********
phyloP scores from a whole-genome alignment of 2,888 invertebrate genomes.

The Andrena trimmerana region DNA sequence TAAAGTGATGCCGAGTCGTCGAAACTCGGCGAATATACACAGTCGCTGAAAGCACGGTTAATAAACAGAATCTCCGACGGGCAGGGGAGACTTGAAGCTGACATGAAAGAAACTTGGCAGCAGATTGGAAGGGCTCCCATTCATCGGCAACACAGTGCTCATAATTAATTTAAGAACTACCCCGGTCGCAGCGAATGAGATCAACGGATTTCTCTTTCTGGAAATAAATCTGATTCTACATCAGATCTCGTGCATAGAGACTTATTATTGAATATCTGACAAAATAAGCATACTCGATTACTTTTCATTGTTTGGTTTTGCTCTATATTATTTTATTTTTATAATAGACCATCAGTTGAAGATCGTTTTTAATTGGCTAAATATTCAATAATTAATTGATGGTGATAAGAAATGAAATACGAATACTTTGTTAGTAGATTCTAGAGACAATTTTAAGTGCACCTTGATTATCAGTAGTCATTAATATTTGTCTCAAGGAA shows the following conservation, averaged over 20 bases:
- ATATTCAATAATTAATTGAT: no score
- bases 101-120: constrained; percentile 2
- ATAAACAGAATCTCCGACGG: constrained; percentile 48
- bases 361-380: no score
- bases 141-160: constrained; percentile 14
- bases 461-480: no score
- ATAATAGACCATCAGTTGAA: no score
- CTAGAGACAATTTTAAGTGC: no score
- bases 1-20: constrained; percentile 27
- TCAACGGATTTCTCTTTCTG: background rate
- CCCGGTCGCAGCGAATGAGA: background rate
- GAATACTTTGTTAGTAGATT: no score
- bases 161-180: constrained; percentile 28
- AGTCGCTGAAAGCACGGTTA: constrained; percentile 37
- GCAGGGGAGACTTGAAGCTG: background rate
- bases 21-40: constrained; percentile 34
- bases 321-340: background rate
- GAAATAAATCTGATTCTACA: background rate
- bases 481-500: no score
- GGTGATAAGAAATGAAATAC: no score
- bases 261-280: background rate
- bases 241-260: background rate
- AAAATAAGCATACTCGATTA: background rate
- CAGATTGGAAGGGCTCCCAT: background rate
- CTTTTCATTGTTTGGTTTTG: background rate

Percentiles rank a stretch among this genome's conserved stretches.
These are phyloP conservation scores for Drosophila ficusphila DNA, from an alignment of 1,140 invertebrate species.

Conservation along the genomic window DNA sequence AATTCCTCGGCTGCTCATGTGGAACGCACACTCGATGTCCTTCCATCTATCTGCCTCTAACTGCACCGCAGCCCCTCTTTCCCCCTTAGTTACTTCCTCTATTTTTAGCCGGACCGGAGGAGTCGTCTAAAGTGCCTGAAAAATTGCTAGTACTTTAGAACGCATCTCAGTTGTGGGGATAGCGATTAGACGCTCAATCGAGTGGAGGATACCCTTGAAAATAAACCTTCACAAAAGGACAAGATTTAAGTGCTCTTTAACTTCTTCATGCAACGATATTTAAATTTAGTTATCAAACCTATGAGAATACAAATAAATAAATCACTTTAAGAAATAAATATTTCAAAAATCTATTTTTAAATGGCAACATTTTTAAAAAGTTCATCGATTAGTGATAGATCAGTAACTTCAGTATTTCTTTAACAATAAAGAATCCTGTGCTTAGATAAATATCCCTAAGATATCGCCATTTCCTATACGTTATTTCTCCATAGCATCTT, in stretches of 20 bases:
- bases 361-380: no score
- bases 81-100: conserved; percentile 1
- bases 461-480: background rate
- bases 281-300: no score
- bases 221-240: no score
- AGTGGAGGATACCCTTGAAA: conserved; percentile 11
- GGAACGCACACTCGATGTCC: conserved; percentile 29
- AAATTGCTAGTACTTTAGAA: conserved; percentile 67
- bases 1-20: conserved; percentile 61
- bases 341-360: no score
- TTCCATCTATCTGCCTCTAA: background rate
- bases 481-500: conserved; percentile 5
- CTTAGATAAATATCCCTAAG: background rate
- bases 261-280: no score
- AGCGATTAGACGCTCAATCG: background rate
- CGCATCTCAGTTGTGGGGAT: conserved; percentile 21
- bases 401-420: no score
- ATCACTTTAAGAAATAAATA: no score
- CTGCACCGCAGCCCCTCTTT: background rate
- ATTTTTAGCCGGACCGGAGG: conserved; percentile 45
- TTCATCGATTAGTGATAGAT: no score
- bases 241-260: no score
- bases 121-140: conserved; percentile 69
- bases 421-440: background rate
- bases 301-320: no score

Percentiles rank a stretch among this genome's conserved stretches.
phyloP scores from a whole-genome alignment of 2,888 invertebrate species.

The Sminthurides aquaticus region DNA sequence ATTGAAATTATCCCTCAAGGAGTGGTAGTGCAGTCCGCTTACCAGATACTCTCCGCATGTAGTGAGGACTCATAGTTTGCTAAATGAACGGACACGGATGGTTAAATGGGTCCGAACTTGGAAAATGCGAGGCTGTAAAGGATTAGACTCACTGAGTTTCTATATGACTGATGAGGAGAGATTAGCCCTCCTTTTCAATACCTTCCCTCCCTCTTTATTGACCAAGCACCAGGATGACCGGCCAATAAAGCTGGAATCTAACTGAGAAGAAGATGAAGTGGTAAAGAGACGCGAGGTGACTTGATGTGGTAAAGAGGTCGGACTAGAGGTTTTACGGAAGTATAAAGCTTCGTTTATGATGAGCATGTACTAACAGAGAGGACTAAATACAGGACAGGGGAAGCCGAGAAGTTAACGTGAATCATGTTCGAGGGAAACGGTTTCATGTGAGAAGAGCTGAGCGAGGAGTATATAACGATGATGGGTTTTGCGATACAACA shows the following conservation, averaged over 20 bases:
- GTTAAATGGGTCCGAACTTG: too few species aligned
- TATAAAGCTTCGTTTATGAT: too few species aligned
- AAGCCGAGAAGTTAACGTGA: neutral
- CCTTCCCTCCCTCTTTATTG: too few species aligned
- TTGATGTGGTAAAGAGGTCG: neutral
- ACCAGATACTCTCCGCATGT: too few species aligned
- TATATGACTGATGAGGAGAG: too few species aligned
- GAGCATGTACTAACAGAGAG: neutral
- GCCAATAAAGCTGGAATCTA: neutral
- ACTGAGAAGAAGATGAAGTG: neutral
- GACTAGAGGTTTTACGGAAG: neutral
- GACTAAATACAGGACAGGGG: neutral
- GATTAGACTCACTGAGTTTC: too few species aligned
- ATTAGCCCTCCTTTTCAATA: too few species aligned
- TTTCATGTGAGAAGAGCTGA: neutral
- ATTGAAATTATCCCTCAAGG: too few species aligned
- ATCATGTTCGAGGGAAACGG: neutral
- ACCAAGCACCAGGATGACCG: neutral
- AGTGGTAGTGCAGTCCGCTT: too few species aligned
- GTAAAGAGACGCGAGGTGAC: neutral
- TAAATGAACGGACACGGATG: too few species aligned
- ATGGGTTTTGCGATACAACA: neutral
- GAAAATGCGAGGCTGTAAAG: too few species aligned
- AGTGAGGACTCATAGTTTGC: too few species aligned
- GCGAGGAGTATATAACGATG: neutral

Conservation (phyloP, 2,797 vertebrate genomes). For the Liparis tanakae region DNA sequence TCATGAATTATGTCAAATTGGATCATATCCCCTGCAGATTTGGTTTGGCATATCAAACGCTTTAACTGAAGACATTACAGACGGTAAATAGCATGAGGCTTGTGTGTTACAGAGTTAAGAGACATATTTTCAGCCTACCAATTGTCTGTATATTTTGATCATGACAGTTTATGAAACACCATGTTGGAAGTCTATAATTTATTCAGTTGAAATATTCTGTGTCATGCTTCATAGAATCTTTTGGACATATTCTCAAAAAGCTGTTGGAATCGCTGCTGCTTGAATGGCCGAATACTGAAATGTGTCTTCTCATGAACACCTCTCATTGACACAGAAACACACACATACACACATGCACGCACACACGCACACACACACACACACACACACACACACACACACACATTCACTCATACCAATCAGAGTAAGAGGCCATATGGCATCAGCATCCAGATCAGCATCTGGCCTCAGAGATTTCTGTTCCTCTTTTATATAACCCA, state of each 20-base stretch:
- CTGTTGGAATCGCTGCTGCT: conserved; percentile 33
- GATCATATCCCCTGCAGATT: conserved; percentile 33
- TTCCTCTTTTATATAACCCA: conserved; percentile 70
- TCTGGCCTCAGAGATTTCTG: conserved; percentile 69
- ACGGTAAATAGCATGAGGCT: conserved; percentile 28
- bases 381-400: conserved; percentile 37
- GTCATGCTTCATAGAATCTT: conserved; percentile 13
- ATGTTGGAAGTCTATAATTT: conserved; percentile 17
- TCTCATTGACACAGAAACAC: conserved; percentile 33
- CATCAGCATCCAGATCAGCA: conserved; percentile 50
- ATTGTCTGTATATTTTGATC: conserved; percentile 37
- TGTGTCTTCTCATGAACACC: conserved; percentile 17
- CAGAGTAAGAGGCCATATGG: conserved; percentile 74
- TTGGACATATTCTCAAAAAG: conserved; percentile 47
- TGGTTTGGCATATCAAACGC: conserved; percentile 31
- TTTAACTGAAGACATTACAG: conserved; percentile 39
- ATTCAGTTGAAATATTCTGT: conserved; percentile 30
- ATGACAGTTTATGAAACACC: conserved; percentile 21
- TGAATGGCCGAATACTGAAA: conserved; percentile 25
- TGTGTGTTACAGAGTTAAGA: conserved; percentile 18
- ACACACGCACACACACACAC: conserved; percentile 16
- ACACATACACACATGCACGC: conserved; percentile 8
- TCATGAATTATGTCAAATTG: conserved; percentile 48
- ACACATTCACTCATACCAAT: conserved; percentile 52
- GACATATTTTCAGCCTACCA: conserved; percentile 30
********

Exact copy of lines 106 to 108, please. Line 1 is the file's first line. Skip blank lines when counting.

- ACACATACACACATGCACGC: conserved; percentile 8
- TCATGAATTATGTCAAATTG: conserved; percentile 48
- ACACATTCACTCATACCAAT: conserved; percentile 52